10 books like Tonoharu

By Lars Martinson,

Here are 10 books that authors have personally recommended if you like Tonoharu. Shepherd is a community of 7,000+ authors sharing their favorite books with the world.

Shepherd is reader supported. When you buy through links on our website, we may earn an affiliate commission (learn more).

The Roads to Sata

By Alan Booth,

Book cover of The Roads to Sata: A 2000-mile walk through Japan

This travelogue brilliantly narrates Alan Booth’s southward trek across Japan, end to end, from Cape Soya in Hokkaido to Cape Sata in Kyushu. The book’s subtitle, A 2,000 Mile Walk Through Japan, speaks volumes. The journey, which some would call masochistic, is practically measured in blisters. We see Booth, fluent in Japanese, trudge through rain and shine along backcountry roads, from greasy spoons to lonesome karaoke bars, collapsing into countless futons along the way. His journey comes to life with colorful characters, boozy local festivals, and pithy realizations about his adopted homeland, at turns entertaining, illuminating, and hilarious. For me, this book captures the joy of discovering the salty, unexpected side of Japan. It also cements Booth’s status as one of the (unsung) travel writing greats.  

The Roads to Sata

By Alan Booth,

Why should I read it?

4 authors picked The Roads to Sata as one of their favorite books, and they share why you should read it.

What is this book about?

'A memorable, oddly beautiful book' Wall Street Journal

'A marvellous glimpse of the Japan that rarely peeks through the country's public image' Washington Post

One sunny spring morning in the 1970s, an unlikely Englishman set out on a pilgrimage that would take him across the entire length of Japan. Travelling only along small back roads, Alan Booth travelled on foot from Soya, the country's northernmost tip, to Sata in the extreme south, traversing three islands and some 2,000 miles of rural Japan. His mission: 'to come to grips with the business of living here,' after having spent most of his…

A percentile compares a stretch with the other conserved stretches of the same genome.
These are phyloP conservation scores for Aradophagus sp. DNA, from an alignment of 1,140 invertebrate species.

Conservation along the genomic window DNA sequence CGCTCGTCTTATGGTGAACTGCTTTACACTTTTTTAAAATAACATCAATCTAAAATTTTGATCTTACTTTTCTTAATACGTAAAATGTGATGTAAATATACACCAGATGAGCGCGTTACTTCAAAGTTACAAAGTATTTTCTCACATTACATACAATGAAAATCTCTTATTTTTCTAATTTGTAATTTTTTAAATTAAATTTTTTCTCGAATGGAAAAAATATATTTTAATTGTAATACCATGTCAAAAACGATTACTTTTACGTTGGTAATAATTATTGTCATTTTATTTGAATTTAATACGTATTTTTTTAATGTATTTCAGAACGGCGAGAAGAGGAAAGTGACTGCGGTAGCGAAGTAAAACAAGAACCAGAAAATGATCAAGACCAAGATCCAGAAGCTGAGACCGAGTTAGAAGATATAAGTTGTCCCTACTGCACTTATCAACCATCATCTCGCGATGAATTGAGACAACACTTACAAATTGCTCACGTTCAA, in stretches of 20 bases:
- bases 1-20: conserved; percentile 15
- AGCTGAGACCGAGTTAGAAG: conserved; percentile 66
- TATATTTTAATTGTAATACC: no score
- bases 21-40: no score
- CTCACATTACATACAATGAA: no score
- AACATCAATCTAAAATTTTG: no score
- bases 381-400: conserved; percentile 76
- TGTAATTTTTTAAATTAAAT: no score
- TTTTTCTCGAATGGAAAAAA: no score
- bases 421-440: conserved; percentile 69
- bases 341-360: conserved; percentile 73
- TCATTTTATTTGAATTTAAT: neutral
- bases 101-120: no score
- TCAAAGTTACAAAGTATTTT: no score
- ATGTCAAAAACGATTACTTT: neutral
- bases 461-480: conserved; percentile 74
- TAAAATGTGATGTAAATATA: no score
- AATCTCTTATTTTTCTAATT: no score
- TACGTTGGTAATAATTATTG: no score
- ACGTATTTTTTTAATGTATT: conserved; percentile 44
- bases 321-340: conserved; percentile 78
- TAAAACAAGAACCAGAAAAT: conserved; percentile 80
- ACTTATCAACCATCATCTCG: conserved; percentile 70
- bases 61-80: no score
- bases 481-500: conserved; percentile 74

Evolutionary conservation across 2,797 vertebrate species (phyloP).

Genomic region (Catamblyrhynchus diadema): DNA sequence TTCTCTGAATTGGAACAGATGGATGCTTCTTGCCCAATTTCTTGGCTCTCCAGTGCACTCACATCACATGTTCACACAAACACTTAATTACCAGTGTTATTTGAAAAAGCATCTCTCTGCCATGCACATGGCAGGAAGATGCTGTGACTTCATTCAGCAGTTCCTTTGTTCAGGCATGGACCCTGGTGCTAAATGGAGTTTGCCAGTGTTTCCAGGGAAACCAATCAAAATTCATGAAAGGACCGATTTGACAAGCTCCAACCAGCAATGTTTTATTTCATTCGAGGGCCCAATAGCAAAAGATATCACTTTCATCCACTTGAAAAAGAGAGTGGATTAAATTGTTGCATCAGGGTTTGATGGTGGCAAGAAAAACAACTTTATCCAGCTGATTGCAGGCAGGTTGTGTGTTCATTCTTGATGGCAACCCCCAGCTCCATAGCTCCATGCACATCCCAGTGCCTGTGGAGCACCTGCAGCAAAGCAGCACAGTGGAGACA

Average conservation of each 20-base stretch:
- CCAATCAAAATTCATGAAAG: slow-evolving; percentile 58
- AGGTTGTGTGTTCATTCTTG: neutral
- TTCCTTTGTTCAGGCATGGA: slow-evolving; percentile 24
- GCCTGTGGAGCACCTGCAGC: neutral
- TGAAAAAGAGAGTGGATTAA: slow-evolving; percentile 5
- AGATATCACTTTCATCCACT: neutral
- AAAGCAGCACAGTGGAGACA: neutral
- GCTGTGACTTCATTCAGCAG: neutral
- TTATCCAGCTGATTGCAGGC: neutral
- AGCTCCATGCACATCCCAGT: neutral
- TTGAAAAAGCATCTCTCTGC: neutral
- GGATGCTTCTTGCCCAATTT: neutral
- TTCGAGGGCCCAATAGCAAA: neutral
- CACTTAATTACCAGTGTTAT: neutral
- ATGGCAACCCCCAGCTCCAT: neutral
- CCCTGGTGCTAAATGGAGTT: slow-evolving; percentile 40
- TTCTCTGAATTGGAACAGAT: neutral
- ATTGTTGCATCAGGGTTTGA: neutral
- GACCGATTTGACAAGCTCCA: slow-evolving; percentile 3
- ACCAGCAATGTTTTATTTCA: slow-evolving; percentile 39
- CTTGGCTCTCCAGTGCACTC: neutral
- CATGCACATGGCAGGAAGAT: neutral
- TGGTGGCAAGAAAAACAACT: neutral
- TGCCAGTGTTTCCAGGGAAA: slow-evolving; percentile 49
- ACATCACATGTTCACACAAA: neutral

Tokyo Vice

By Jake Adelstein,

Book cover of Tokyo Vice: An American Reporter on the Police Beat in Japan

In stark contrast to Roads To Sata, Tokyo Vice is a grim and gritty exposé on the Tokyo underworld that shows there's much more to Japan than sumo, sushi and Hello Kitty. Written by Jake Adelstein, an American fluent in Japanese who spent 12 years working as a crime reporter for a leading Japanese daily newspaper, we get to see the dark side of Japan.

Following the exploits of the Yakuza (the Japanese mafia), Adelstein explores an underworld of murders, prostitution and human trafficking - a Japan that few people realise exists. Both fascinating and disturbing in parts, we learn how entwined organised crime is in Japan, how the Yakuza are viewed by the public and how they operate as legal entities - with registered offices and even business cards.

Tokyo Vice is a truly fascinating read for anyone interested in Japan, the mafia or crime. But beware; you'll never…

Tokyo Vice

By Jake Adelstein,

Why should I read it?

1 author picked Tokyo Vice as one of their favorite books, and they share why you should read it.

What is this book about?

A riveting true-life tale of newspaper noir and Japanese organised crime from an American investigative journalist. Soon to be a Max Original Series on HBO Max

----------

EITHER ERASE THE STORY, OR WE'LL ERASE YOU. AND MAYBE YOUR FAMILY. BUT WE'LL DO THEM FIRST, SO YOU LEARN YOUR LESSON BEFORE YOU DIE.

From the only American journalist ever to have been admitted to the insular Tokyo Metropolitan Police press club: a unique, first-hand, revelatory look at Japanese culture from the underbelly up.

At nineteen, Jake Adelstein went to Japan in search of peace and tranquility. What he got was a…


Minka

By John Roderick,

Book cover of Minka: My Farmhouse in Japan

Minka is the true story of an American AP correspondent who, reluctantly at first, fell into buying a 250 year-old traditional Japanese farmhouse for a pittance (it was in an area soon to be flooded by dam construction) had it disassembled, transported, and re-built in the rural outskirts of Tokyo.

It's an insight into two aspects of Japan; firstly the rural, artisan side as Roderick befriends a family from Gifu and uses many of the rural folk from the prefecture for their carpentry skills, and secondly it provides us with an interesting view on some of the high society that Roderick mixes with, being a well-connected ex-pat (Hilary Clinton once visits his house!).

Roderick writes with a good deal of humor, and his love and knowledge of Japan makes him a welcome guide as he takes us through the quirks and curios of Japan during the ‘60s and ‘70s. The…

Minka

By John Roderick,

Why should I read it?

1 author picked Minka as one of their favorite books, and they share why you should read it.

What is this book about?